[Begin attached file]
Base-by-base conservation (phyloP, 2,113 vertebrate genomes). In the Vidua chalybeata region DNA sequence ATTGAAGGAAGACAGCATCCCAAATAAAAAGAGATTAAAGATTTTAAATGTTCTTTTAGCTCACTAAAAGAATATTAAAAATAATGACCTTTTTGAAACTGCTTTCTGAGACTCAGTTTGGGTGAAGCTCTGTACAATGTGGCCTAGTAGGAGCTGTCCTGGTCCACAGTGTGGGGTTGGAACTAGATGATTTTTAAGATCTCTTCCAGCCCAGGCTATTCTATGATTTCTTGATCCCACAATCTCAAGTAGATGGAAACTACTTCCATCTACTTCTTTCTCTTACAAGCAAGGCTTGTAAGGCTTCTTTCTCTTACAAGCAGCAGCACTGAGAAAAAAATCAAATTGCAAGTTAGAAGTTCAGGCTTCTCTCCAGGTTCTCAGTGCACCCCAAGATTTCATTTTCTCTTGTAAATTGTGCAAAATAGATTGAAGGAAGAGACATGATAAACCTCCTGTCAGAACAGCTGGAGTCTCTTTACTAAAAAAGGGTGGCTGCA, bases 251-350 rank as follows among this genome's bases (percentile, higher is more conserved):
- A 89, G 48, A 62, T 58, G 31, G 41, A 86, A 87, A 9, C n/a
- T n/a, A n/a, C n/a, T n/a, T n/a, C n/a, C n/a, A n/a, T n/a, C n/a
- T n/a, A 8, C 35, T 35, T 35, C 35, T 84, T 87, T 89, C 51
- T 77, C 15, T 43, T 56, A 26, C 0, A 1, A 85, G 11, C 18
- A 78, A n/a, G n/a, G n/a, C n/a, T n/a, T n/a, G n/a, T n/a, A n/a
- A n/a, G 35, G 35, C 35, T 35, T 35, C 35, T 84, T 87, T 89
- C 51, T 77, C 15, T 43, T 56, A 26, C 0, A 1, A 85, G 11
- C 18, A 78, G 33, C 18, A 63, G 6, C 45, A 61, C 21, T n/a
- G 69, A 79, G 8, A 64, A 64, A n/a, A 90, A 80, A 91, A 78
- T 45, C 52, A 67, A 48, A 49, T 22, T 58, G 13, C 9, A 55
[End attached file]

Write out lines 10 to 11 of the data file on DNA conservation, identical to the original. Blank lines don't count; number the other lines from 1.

- G 69, A 79, G 8, A 64, A 64, A n/a, A 90, A 80, A 91, A 78
- T 45, C 52, A 67, A 48, A 49, T 22, T 58, G 13, C 9, A 55